When it rains on Sunday morning, spend a few hours and a few dollars on the Times. When it pours, spend the day and a few hundred dollars at Bouley Restaurant. Grab a cab downtown, shake off the raindrops on your London Fog and take in the apple dappled walkway that carries you past Tribeca’s heaviest and most beloved wooden door. This is as far as you can get from Manhattan without jet fuel, and a lot better than what you’d find on the other side of the big puddle once you landed.
Dodging a few little puddles and entering Bouley on such a day, you are instantly in an unimaginably different and delicious place, a country that you can’t quite identify but definitely want to visit–not far from where Eric Ripert found his accent. This is a restaurant with a feel as distinct and pleasurable as Gramercy Tavern in the nineties. And David Bouley will never host an infomercial for Sears masquerading as a Bravo tv show.
On a recent rain soaked Sunday, I was surprised to discover Bouley far from full. The maitre d’ indicated that half the lunch covers had been canceled by gastro-pansies fearing a little pre-prandial precipitation. It was a motley crew that remained, but a dedicated one. At a nearby table, a dozen waterproof Frenchmen toasted someone’s business acumen. Closer to the kitchen, a family of intrepid South American adventurers rewarded their ambulatory derringdo—they’d walked two whole blocks outdoors with only a trio of golf umbrellas to protect themselves from the elements—with a mindblowing array of wines. I would have been happy to have been their sommelier’s wine napkin! Finally, a solo diner of uncertain national origin slurped and giggled his way through his meal like M.F.K. Fisher on her first solo trip through France. This particularly devoted foodie had clearly arrived at the breakfast hour and seemed poised to eat right through to dinner service–an immensely superior alternative to a day of lattes at Starbuck’s.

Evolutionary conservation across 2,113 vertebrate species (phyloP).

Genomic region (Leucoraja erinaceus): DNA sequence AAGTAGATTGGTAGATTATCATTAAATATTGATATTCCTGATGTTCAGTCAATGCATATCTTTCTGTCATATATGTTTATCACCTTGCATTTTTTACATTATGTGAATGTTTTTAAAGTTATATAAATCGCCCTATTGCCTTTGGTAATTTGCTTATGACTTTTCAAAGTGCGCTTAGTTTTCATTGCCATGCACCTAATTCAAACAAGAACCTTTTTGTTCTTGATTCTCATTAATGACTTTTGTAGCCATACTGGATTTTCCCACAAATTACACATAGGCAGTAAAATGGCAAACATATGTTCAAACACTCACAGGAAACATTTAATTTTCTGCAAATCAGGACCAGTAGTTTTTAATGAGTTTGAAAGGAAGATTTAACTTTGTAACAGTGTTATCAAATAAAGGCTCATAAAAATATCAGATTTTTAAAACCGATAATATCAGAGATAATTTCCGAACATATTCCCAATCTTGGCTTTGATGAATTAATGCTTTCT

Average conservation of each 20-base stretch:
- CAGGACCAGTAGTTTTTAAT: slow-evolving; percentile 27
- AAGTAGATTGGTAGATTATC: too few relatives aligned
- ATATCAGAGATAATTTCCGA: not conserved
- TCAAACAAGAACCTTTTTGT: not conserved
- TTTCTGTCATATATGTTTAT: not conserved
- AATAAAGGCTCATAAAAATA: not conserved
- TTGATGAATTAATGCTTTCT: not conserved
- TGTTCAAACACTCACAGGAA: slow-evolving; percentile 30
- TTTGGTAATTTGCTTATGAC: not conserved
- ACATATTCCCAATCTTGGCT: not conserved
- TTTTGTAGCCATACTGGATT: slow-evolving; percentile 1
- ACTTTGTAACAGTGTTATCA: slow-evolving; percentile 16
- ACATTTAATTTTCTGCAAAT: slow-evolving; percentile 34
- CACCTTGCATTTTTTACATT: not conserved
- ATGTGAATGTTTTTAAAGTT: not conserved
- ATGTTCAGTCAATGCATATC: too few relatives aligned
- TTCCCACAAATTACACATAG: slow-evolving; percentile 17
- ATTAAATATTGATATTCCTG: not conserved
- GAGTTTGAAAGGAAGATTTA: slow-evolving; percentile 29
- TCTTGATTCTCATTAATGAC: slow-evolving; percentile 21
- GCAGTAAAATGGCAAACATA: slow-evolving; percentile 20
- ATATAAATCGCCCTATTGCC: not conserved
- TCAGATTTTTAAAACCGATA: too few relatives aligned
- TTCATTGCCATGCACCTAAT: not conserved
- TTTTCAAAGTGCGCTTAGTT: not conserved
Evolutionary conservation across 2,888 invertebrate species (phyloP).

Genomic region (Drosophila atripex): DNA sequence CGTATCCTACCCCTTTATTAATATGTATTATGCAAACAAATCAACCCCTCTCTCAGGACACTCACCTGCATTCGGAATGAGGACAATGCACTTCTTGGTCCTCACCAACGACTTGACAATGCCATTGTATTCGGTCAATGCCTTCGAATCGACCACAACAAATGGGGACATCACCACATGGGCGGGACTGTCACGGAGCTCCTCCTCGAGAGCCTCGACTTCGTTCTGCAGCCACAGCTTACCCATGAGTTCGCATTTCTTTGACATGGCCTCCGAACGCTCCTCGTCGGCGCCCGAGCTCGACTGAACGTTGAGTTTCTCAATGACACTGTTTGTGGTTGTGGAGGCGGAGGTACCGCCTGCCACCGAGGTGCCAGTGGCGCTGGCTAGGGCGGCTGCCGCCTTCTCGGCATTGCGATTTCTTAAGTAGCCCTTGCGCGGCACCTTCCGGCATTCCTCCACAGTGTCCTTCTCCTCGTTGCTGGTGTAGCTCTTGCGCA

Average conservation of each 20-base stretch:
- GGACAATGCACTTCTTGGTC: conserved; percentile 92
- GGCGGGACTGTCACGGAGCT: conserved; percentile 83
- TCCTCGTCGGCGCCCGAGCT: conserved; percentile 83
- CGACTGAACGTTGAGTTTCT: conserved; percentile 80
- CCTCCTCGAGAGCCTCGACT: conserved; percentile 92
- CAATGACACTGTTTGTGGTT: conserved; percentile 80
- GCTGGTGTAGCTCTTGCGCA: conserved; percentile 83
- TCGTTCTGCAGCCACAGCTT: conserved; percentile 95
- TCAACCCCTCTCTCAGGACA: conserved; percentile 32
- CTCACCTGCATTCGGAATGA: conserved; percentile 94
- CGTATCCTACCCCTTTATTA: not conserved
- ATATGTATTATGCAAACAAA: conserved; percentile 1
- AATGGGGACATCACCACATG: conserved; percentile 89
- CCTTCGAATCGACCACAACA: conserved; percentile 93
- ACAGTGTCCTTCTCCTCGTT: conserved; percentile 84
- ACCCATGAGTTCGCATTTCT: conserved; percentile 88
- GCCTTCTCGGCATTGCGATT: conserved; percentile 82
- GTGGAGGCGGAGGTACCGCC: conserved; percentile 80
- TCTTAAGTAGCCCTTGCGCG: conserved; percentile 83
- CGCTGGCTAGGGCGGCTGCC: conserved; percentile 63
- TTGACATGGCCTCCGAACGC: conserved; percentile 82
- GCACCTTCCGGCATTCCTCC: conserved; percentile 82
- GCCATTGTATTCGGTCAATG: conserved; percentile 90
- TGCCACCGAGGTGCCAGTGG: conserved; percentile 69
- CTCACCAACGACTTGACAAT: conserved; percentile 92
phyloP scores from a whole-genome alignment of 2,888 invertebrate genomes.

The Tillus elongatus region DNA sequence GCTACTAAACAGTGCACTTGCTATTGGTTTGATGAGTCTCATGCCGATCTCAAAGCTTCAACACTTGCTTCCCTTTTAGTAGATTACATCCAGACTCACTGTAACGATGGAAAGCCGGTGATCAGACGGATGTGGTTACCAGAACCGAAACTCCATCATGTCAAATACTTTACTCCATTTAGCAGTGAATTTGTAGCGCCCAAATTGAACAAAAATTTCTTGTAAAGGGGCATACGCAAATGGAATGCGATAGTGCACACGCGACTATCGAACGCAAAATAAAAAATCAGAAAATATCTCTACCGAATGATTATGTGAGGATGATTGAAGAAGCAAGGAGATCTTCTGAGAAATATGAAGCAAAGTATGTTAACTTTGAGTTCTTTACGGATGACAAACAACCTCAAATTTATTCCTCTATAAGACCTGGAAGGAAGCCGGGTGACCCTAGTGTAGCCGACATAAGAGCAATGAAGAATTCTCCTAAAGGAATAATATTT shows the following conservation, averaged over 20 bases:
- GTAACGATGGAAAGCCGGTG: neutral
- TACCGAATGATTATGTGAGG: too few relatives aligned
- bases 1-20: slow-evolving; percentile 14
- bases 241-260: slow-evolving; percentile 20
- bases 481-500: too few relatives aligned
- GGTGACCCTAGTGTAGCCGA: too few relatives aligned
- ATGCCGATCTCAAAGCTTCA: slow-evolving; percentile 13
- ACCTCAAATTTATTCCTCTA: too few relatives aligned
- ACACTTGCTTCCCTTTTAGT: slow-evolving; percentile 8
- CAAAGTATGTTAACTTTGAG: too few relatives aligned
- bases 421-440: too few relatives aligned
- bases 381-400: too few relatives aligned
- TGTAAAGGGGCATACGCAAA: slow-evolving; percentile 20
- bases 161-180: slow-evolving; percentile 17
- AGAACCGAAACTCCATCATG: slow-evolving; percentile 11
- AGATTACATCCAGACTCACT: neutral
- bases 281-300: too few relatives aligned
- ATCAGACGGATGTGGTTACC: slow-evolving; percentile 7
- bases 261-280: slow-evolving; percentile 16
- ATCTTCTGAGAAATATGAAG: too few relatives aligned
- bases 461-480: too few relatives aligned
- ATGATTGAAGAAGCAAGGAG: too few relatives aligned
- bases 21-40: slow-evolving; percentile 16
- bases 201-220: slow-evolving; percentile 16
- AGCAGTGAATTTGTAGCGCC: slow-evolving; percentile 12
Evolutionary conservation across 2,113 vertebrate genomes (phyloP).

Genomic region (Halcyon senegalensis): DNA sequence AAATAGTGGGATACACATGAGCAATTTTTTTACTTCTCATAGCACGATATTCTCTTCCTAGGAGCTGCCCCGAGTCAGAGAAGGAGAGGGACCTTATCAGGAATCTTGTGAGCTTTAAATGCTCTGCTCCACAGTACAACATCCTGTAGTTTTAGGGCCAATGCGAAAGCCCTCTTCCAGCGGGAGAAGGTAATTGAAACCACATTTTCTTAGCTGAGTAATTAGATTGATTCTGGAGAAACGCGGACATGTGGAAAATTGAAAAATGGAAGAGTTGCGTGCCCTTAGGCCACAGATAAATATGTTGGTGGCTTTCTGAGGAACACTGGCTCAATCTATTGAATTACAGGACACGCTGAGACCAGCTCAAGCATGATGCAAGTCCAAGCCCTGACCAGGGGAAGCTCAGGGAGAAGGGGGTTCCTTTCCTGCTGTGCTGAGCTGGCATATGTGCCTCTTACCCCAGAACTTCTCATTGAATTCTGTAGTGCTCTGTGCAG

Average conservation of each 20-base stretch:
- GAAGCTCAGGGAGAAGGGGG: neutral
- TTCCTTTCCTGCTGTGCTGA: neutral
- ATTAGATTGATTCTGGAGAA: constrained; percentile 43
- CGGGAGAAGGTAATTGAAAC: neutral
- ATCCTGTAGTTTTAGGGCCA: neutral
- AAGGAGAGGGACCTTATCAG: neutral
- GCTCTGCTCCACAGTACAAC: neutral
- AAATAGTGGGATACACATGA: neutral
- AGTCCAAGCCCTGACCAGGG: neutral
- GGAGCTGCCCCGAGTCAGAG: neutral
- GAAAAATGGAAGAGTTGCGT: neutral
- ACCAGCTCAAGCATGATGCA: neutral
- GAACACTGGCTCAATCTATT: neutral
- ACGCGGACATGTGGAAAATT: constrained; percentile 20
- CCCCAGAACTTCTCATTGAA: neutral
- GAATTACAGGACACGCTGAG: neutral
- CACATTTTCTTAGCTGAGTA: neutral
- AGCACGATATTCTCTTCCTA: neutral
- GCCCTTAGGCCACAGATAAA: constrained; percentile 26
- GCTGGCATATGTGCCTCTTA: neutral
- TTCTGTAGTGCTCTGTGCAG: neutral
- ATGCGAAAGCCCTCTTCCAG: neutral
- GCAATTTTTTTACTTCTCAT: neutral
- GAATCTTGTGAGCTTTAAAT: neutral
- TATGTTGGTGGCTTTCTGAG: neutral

I was out of my league in that crowd of puddle jumpers large and small, but I did manage six courses, a bracing bottle of Vouvray from Huet and a pair of mid-afternoon marcs. As I wended my way from the first slice of olive bread to the last macaroon, I observed and enjoyed some of the most splendid and subtle service I’ve ever had in this country. The food was exceptional, and worthy of a separate post, but on that particularly rainy Lord’s Day, my Oh Gods were reserved less for the Connecticut madman who’s given me four of the best meals of my life than for the little Swiss genius at the maitre d’s station who runs the tightest front of house in the City, shine, or, especially, rain.